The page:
These days, millennials are seeing the strongest wage growth across all age groups, but that is not about to change their fortunes dramatically. “They’ve started in a deep hole, and so even with these strong wage gains and employment gains, it will take them a while to get out of that hole,” Zandi said. “But at least we stopped the decline.”

The Price of Low Wages

Millennials may also pay a heavy price for entering the work force with low wages. “One disconcerting historical fact is that the wage you receive at your first job goes a long way toward determining what your total earnings will be over your lifetime,” said Zandi. “Even with the catch-up, the millennial group may not earn as much as other demographic groups, just because it started at a very, very difficult time.”

If younger people are finding it difficult to land jobs, part of the problem is that many baby boomers are staying on longer in their jobs. “That cuts into upward mobility and hurts wage growth,” said Zandi. He noted that the baby boomers are the only age group (55 and older) that has been increasing its labor participation rate — the proportion of the population that is in the work force. “The boomers are scrambling to get it together as they approach retirement,” he added.

In fact, the baby-boomer generation has been on a savings spree in recent years. “The boomers were big dissavers,” said Zandi, who happens to be a baby boomer. “We were freewheeling, spending a lot.” However, the savings rate for baby boomers jumped during the recent recession and has stayed at high levels, he noted. “Maybe we’ve been scared straight — and appropriately so — because we are approaching retirement and we needed to save.”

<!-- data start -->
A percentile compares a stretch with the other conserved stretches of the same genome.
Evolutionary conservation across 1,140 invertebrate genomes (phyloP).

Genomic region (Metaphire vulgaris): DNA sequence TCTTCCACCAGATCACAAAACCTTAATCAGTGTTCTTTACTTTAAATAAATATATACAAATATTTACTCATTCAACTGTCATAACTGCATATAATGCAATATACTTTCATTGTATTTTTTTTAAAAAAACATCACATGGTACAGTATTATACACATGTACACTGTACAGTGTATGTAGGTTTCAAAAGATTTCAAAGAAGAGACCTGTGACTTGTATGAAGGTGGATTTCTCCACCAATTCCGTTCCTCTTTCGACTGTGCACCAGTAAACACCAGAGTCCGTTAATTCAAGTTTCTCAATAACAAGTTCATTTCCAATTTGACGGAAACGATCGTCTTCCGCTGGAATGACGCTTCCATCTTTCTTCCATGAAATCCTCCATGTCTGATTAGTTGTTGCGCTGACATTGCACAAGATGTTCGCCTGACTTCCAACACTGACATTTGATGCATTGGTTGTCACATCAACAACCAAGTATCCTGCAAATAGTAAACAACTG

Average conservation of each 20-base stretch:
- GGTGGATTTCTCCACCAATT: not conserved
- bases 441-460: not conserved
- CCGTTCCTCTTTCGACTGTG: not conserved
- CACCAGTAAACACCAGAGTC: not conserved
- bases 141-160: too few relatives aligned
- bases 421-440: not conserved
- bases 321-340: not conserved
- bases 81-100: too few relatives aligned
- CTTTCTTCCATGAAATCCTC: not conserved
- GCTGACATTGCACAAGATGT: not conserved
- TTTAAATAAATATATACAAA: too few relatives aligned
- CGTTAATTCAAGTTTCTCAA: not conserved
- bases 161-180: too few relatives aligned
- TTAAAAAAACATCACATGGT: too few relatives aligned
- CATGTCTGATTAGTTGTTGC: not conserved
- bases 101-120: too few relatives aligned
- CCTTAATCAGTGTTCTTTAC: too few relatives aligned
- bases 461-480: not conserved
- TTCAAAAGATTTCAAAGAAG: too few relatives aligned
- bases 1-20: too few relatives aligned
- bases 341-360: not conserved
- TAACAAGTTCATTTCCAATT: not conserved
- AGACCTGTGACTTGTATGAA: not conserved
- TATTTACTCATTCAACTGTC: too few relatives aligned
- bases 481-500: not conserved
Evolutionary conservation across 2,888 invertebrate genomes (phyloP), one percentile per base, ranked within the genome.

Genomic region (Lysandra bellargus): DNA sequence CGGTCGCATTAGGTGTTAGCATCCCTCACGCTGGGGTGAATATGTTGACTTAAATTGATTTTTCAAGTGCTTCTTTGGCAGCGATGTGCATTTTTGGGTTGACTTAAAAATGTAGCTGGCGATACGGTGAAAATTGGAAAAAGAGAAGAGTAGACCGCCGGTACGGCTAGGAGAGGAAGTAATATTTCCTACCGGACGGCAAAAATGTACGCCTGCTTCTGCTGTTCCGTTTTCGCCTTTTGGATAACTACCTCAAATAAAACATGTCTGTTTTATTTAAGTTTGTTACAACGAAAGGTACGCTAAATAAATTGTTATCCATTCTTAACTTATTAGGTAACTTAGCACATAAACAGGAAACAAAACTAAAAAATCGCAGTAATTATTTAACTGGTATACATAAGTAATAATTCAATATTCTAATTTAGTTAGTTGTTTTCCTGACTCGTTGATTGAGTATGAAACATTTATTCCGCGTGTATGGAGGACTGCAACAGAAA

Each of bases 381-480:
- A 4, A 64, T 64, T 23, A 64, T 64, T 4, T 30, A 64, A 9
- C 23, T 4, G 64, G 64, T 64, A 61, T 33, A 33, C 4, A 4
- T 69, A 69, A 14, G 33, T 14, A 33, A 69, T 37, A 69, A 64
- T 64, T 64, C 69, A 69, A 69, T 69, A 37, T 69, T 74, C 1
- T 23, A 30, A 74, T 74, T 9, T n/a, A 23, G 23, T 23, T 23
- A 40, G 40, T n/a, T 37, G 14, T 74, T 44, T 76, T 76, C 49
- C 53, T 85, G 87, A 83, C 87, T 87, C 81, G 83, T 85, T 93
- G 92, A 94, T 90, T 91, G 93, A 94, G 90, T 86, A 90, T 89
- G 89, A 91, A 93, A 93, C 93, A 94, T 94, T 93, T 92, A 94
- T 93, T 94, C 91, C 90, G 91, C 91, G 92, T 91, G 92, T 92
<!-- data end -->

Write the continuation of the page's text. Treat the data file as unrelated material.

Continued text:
“Despite higher tuitions, [higher education] is still slam-dunk investment for everyone — if you graduate.”

Encouraging Signs Ahead

At a broader level, Zandi found encouraging signs ahead. He noted that existing home sales rose in October and are at their highest annual pace since September 2013, according to the National Association of Realtors. He attributed that to record-low interest rates and a strengthening job market. “Everything is coming together, and hopefully we will we see housing kick into a higher gear because that is a key to the broader economy,” he said.

Zandi expected the economy to add another 225,000 jobs in November, which would be in line with recent trends in government data. “If we maintain the current pace of job growth and assuming stable labor force participation, we will be back to full employment no later than two years down the road,” he said. He also predicted that wage growth will emerge from dormancy to accelerate by next spring and summer. “It will help the housing market, help consumer spending, help the economy and make sure we do get back to full employment,” he added.

Zandi saw that bright outlook extend to this year’s Christmas holiday shopping season. “All the elements for better buying are coming together — we’ve got more jobs; the stock market is at a record high; in aggregate, debt service burdens of households are as low as they’ve been in the data we have back in 1980; gasoline prices are down quite a bit, and consumer confidence as a result of all that is better.”